• Raymond C. Richer

    February 10, 1910 – October 5, 1986


    Raymond Camille Richer was born on February 10, 1910 at 54 South Street, Marlborough. He was the seventh child and fifth son of Louis Napoleon Richer (03/20/1872 - 09/29/1916) and Rose-Anna Marchand (08/15/1878 - 04/10/1971).


    His father had been born in Brookfield, Massachusetts and his mother was born in Hopkinton, Massachusetts. At the time of Raymond’s birth his father was the Superintendent of Streets and Sewers in Marlborough. Mr. Richer had previously been elected to the Board of Aldermen 1905 – 1908 in Marlborough.


    When he was six years old his father died suddenly of cancer leaving his mother to raise eight children alone.


    He attended St. Anthony’s Parochial School on Broad Street in Marlborough for eight years. He went on to Marlborough High School graduating as class president in 1929. While at MHS he was very involved in sports playing on the football team, of which he was the captain his senior year, basketball, and baseball. He also appeared in several plays.


    Because of a full football scholarship, he was able to attend the College of the Holy Cross in Worcester, Massachusetts, where he also participated in sports.


    Upon graduation in 1933 he got a job as a teacher at the Lyman School for Boys, a state reform school in Westborough, Massachusetts where he lived at the cottage with the students.


    While in college he met his future wife, Anne Lenora Michaud, from Eagle Lake, Maine. At the time she was a student studying languages at Regis College. As it was the time of the great depression, they decided to postpone their marriage, so after graduation she returned to teach in Maine for four years. In 1937, Raymond was appointed Principal at Lyman School and a house came with the job, so on July 10, 1937 they were married.


    They lived and worked at Lyman School for 16 years, spending the summers in Maine with her family. They had four children: Claire L, born March 24, 1938; Robert Raymond, born January 10, 1942; Anne Louise, born December 19, 1942; and John Arthur, born February 17, 1948. While he was at Lyman School he earned his M.Ed. degree from Boston University.


    In April, 1953 he was appointed Superintendent of Schools in his hometown of Marlborough, a position he was to hold for 23 years until his retirement in May, 1975. Under his guidance the school system greatly changed and grew.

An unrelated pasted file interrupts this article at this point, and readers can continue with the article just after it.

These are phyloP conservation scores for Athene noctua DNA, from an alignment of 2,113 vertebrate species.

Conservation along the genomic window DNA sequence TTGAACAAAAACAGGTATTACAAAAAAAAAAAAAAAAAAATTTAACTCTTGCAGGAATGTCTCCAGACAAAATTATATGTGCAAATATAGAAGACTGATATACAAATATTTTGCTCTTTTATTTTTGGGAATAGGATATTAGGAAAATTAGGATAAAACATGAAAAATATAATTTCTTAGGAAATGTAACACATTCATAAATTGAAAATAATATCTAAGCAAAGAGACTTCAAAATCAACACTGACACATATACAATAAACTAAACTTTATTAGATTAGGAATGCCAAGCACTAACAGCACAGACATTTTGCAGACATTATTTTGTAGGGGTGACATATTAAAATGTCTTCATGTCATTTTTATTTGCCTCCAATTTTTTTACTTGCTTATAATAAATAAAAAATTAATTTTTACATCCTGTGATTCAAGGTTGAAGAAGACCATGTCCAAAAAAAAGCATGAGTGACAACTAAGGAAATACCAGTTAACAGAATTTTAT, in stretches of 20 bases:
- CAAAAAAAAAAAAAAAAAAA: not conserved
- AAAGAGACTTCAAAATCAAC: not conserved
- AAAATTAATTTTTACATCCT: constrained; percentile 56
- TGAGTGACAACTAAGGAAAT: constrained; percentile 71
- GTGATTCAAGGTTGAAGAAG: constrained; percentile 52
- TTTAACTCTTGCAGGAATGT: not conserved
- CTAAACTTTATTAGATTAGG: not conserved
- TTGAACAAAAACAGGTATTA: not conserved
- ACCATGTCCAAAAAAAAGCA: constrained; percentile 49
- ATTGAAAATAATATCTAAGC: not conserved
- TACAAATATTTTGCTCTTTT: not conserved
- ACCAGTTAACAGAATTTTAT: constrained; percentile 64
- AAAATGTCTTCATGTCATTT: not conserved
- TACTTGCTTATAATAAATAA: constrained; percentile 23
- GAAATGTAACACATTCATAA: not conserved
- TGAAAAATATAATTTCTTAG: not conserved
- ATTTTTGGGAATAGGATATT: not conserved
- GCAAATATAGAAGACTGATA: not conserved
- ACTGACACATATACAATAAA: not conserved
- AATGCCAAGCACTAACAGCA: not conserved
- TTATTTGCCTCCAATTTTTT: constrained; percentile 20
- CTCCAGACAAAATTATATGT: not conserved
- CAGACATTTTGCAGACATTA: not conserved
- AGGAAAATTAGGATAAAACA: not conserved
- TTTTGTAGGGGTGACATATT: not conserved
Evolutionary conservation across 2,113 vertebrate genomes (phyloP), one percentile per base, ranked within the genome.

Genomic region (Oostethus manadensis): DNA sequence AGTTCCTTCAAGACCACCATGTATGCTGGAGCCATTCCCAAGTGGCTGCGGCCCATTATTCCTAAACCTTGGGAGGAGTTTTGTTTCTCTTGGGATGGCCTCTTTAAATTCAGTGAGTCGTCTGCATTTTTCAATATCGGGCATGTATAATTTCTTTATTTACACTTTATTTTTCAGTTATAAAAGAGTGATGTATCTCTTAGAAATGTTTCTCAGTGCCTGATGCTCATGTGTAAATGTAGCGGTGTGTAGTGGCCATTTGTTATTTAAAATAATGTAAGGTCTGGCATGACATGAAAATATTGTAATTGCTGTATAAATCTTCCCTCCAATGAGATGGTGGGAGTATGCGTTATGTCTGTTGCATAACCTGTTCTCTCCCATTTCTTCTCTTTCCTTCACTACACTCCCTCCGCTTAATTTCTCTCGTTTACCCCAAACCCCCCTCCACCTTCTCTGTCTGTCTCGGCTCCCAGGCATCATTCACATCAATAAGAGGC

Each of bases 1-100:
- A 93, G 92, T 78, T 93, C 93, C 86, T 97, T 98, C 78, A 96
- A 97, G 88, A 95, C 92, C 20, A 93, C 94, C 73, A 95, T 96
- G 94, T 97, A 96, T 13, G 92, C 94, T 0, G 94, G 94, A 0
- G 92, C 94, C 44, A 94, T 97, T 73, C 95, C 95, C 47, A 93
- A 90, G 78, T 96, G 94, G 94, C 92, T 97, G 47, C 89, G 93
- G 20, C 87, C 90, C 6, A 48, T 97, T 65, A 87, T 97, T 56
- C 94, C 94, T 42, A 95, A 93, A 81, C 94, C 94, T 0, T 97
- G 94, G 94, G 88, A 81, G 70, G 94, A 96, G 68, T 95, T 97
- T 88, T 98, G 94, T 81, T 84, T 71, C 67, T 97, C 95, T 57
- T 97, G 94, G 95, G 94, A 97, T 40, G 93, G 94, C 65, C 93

The Charles J. Jaworek School, the Francis J. Kane School and the Raymond C. Richer School were built. Also the present Whitcomb School on Union Street was built as a high school and the high school (now the Walker Building) on Main Street became a Middle School. The four “in-town” schools - the John J. Mitchell School (now the Boys/Girls Club), The Bessie D. Freeman School (the District Education Center), the Bigelow School and the Hildreth School - were renovated and received large additions. At the end of his tenure, the present high school on Bolton Street was planned. Along with the population changes there were many changes in education during the 23 years he was Superintendent.


    After he retired, he planted a big garden and enjoyed time with his children and his eight grandchildren, five of whom graduated from Marlborough High School. He and Lenora spent seven winters in Bradenton, Florida until she died in June of 1982. Alter she was gone he preferred to stay in Marlborough close to his family.


    In the fall of 1984 he ran for a seat on the Marlborough School Committee and won. He was back where he belonged, working for his beloved school system and its students. He was also active with the Marlborough Hospital Board, the Marlborough Rotary Club and the board of directors of the Marlborough Savings Bank. Most of all he loved his contact with the schools.


    He died October 5, 1986 of a heart attack following surgery. He was always a hometown boy and probably his happiest times were when he was serving the City of Marlborough. He is buried with his wife at the Evergreen Cemetery in Marlborough.


    Submitted by Claire Morrison, daughter, September 2006